Hard-working Barney surprising himself
CHICAGO – With a name that’s memorable, a glove that is essentially a vacuum attachment and a growing positive reputation around the league, it’s good to be Chicago Cubs second baseman Darwin Barney right now.
There are a number of talented second basemen in the National League these days -- from the Reds’ Brandon Phillips to the Diamondbacks’ Aaron Hill to the Astros’ Jose Altuve. But Barney is getting attention too by earning rave reviews of late, especially for his defense.
Marlins manager Ozzie Guillen is the latest Barney fan, saying Wednesday that he is impressed with “the second baseman,” as well as intrigued by what he has been hearing that Barney is willing to outwork anybody in the clubhouse in order to be successful.
“It’s always nice when baseball people say good things about you,” Barney said. “I’ll just keep doing what I’m doing, try to get better and hopefully our defense keeps getting better and better.”
Even after night games, the dark shadowy figure crossing the field long after the lights have been turned off is Barney. He often uses the batting cage under the right-field stands long after fans and teammates have left the ballpark.
But it’s on defense where he has shown the most progress. Barney even added to his highlight reel and Gold-Glove chatter with an improbable defensive play Wednesday.
In the third inning, Marlins speedster Emilio Bonifacio took off toward second base. Barney appeared to be late arriving to the second-base bag as the low throw from catcher Geovany Soto skipped off the infield dirt.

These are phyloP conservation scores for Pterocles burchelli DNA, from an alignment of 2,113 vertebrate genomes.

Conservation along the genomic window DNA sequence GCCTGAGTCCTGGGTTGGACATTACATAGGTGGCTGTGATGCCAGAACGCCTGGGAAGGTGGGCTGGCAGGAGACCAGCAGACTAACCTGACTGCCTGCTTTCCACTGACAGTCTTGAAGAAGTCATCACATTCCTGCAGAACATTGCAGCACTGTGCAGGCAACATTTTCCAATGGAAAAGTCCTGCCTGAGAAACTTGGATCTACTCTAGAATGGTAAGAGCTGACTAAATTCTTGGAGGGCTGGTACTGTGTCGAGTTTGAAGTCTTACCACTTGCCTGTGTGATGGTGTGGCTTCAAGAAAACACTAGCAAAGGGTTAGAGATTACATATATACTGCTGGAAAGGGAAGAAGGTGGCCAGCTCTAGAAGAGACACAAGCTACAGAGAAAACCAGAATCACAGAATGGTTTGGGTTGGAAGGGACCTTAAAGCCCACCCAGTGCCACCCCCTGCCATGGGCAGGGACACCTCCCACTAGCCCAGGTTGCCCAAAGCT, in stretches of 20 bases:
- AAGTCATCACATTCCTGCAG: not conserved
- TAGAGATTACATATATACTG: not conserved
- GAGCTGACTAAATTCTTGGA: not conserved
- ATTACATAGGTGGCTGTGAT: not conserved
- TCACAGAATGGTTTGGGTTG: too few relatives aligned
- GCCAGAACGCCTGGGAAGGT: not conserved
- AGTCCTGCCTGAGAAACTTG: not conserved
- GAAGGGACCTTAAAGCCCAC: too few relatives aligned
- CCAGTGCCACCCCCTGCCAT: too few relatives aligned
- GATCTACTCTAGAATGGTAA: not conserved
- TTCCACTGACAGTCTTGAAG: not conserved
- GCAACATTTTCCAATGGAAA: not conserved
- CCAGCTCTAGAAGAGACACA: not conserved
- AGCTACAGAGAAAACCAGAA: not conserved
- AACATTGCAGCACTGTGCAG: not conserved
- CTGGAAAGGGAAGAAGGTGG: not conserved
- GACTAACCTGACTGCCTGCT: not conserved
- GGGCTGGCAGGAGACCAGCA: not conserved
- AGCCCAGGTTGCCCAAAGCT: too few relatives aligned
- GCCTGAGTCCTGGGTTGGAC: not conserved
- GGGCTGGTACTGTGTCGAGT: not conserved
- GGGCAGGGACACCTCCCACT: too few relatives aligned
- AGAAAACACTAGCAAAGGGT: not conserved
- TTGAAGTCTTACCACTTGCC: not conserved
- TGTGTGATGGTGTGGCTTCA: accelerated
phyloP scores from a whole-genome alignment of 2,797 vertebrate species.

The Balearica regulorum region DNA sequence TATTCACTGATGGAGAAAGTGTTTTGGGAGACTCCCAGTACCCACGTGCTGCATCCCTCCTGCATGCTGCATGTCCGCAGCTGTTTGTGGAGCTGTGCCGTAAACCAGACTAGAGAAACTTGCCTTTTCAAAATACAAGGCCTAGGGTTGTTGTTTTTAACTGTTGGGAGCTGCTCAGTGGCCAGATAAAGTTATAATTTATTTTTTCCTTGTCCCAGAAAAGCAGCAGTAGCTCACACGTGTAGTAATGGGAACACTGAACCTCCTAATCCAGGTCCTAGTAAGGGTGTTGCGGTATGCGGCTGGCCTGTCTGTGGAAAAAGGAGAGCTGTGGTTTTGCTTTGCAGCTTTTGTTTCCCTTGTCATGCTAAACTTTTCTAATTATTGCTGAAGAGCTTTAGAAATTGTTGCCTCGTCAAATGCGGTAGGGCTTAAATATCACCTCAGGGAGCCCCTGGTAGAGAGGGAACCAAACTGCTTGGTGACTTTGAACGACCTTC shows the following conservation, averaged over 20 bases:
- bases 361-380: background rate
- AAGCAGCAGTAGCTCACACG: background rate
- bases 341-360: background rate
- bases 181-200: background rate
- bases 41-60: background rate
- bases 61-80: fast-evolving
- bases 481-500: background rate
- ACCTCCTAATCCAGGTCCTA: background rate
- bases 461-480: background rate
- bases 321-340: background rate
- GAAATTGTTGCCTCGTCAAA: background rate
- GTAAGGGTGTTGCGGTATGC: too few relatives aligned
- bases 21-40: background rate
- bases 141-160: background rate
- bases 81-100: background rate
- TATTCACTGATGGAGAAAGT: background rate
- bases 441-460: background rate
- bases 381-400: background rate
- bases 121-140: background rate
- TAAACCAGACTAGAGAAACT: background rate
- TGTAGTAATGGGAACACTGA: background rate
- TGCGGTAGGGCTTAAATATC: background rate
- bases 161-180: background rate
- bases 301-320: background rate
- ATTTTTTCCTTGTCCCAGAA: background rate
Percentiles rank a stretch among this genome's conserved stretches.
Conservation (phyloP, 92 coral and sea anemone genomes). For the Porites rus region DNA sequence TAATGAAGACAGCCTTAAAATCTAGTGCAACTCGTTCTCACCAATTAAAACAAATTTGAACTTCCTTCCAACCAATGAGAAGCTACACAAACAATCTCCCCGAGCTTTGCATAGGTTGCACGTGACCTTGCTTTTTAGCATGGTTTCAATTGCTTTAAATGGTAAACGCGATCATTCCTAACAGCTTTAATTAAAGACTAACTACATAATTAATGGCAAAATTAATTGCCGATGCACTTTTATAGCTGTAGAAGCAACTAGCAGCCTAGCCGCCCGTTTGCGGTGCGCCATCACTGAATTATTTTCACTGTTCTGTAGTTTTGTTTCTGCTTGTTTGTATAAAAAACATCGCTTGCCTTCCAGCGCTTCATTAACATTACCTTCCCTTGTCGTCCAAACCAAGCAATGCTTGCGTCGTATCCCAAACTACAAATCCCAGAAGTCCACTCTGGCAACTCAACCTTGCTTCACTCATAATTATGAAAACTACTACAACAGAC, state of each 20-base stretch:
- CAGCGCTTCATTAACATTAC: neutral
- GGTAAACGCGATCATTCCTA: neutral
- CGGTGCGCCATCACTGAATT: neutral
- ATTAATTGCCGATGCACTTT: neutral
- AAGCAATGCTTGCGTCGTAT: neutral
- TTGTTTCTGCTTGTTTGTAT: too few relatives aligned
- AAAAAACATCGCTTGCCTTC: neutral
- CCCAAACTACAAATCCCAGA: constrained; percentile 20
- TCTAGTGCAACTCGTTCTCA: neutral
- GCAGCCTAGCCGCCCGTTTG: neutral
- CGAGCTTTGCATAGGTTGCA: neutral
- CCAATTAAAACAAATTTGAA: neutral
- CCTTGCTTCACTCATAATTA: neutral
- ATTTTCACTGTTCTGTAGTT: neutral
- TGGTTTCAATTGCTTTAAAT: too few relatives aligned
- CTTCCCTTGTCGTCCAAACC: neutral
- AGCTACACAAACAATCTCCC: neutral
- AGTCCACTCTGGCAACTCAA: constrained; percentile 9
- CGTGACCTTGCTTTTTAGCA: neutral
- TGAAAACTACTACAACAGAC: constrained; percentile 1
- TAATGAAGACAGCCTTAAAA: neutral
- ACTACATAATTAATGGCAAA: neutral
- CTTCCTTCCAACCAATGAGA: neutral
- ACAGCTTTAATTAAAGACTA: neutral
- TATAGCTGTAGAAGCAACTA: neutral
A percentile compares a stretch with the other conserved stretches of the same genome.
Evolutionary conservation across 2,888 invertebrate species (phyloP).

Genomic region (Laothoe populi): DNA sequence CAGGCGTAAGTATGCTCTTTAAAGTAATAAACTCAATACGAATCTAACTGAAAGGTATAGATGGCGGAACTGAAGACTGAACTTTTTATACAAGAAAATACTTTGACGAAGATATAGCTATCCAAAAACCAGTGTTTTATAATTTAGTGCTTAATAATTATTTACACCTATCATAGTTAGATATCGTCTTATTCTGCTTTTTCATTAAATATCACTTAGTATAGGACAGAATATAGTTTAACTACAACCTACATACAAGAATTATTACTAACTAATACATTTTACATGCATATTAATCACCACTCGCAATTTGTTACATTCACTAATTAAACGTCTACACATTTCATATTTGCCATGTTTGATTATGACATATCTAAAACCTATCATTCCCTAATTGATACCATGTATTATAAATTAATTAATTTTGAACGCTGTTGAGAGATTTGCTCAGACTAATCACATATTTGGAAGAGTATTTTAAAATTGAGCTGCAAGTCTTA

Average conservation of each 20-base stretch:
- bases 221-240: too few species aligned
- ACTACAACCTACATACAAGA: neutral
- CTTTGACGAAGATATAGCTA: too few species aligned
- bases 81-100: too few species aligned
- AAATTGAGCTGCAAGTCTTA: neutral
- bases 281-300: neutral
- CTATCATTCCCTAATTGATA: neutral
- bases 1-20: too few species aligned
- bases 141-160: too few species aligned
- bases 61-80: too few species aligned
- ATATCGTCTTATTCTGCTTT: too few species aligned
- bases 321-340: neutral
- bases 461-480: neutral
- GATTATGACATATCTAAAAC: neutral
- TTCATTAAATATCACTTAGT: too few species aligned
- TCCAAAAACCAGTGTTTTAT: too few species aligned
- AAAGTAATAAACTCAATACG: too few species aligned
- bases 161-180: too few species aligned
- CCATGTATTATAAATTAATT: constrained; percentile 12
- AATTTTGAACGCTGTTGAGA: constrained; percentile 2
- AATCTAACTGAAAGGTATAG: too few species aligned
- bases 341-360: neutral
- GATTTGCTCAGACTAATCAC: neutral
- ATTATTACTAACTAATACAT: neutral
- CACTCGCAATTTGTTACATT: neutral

Barney swooped in, though, picked off the ball on the short hop and placed the tag on Bonifacio while falling down. Barney appeared to shout “Oh yeah,” has he raised his glove to umpire Alan Porter, who made the out call.
“I got excited,” Barney admitted. “You get yourself in position to where if you do catch it, you can get the tag on. I was surprised I caught it. It’s one of those fun plays where you can pick up Geo and pick up (pitcher Jeff) Samardzija a little bit and have fun doing it.”
Barney has been just one piece of an improving defensive club as manager Dale Sveum’s emphasis on defense starting in spring training has paid off quickly.
“I think when we started all this in spring training, most of the emphasis was on the preparation of defense and understanding or making the players aware and accountable of the things that really go wrong on a pitching staff because of defenses,” Sveum said. “That means the pitch counts, needless errors, missing cut off men, losing the chance at double plays, you’re talking about multiple pitches that a pitcher will throw. And they bought into it.”
Despite entering play Wednesday with a NL-leading .998 fielding percentage (one error in 403 total chances), his chances of winning a Gold Glove still aren’t good. And that’s with not committing an error in 77 consecutive games, through Wednesday's contest.
Despite the hard work and his success, though, Barney admits to shocking himself on occasion.
“You work hard but this game is still not easy,” Barney said. “Plays like that, you put yourself in the right position and you’re almost guessing where the ball’s going to bounce. I was a little surprised myself on that one.”
Barney probably will need another season of solid defense, as well as a little offense to go with it, to raise his profile. The Gold Glove Award is one of baseball’s biggest popularity contests.